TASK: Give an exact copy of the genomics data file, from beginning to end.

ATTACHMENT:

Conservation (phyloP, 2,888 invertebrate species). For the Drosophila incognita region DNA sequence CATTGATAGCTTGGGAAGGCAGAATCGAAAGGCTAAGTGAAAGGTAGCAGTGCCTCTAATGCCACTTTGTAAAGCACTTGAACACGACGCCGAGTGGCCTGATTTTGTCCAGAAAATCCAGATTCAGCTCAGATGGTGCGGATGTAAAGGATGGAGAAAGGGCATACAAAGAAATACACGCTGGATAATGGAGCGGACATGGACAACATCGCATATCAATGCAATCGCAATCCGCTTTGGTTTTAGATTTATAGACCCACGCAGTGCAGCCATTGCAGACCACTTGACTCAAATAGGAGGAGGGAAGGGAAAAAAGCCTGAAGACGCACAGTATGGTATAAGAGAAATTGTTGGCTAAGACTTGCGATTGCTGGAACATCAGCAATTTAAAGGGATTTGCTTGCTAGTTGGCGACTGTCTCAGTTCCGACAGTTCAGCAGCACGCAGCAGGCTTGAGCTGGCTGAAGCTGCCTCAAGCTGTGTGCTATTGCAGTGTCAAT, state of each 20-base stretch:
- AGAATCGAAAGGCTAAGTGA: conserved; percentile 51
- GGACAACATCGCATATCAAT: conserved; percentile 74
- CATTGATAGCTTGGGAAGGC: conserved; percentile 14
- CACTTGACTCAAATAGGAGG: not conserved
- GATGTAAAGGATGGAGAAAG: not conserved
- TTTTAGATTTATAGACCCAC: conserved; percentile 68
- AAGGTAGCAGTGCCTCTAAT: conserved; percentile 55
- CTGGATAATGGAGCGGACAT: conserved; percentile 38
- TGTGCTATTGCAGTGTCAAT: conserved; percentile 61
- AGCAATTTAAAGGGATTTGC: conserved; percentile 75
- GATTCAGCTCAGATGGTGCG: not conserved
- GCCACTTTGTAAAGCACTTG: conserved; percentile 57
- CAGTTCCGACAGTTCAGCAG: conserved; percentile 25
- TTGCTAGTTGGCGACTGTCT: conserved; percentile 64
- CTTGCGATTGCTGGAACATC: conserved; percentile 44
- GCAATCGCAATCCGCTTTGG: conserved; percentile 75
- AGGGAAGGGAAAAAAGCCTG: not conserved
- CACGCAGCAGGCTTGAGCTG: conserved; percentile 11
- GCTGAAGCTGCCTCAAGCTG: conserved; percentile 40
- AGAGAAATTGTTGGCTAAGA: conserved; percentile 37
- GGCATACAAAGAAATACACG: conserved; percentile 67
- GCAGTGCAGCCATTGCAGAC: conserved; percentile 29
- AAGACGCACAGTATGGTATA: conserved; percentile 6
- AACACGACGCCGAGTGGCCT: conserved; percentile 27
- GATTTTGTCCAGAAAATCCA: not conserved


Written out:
Conservation (phyloP, 2,888 invertebrate species). For the Drosophila incognita region DNA sequence CATTGATAGCTTGGGAAGGCAGAATCGAAAGGCTAAGTGAAAGGTAGCAGTGCCTCTAATGCCACTTTGTAAAGCACTTGAACACGACGCCGAGTGGCCTGATTTTGTCCAGAAAATCCAGATTCAGCTCAGATGGTGCGGATGTAAAGGATGGAGAAAGGGCATACAAAGAAATACACGCTGGATAATGGAGCGGACATGGACAACATCGCATATCAATGCAATCGCAATCCGCTTTGGTTTTAGATTTATAGACCCACGCAGTGCAGCCATTGCAGACCACTTGACTCAAATAGGAGGAGGGAAGGGAAAAAAGCCTGAAGACGCACAGTATGGTATAAGAGAAATTGTTGGCTAAGACTTGCGATTGCTGGAACATCAGCAATTTAAAGGGATTTGCTTGCTAGTTGGCGACTGTCTCAGTTCCGACAGTTCAGCAGCACGCAGCAGGCTTGAGCTGGCTGAAGCTGCCTCAAGCTGTGTGCTATTGCAGTGTCAAT, state of each 20-base stretch:
- AGAATCGAAAGGCTAAGTGA: conserved; percentile 51
- GGACAACATCGCATATCAAT: conserved; percentile 74
- CATTGATAGCTTGGGAAGGC: conserved; percentile 14
- CACTTGACTCAAATAGGAGG: not conserved
- GATGTAAAGGATGGAGAAAG: not conserved
- TTTTAGATTTATAGACCCAC: conserved; percentile 68
- AAGGTAGCAGTGCCTCTAAT: conserved; percentile 55
- CTGGATAATGGAGCGGACAT: conserved; percentile 38
- TGTGCTATTGCAGTGTCAAT: conserved; percentile 61
- AGCAATTTAAAGGGATTTGC: conserved; percentile 75
- GATTCAGCTCAGATGGTGCG: not conserved
- GCCACTTTGTAAAGCACTTG: conserved; percentile 57
- CAGTTCCGACAGTTCAGCAG: conserved; percentile 25
- TTGCTAGTTGGCGACTGTCT: conserved; percentile 64
- CTTGCGATTGCTGGAACATC: conserved; percentile 44
- GCAATCGCAATCCGCTTTGG: conserved; percentile 75
- AGGGAAGGGAAAAAAGCCTG: not conserved
- CACGCAGCAGGCTTGAGCTG: conserved; percentile 11
- GCTGAAGCTGCCTCAAGCTG: conserved; percentile 40
- AGAGAAATTGTTGGCTAAGA: conserved; percentile 37
- GGCATACAAAGAAATACACG: conserved; percentile 67
- GCAGTGCAGCCATTGCAGAC: conserved; percentile 29
- AAGACGCACAGTATGGTATA: conserved; percentile 6
- AACACGACGCCGAGTGGCCT: conserved; percentile 27
- GATTTTGTCCAGAAAATCCA: not conserved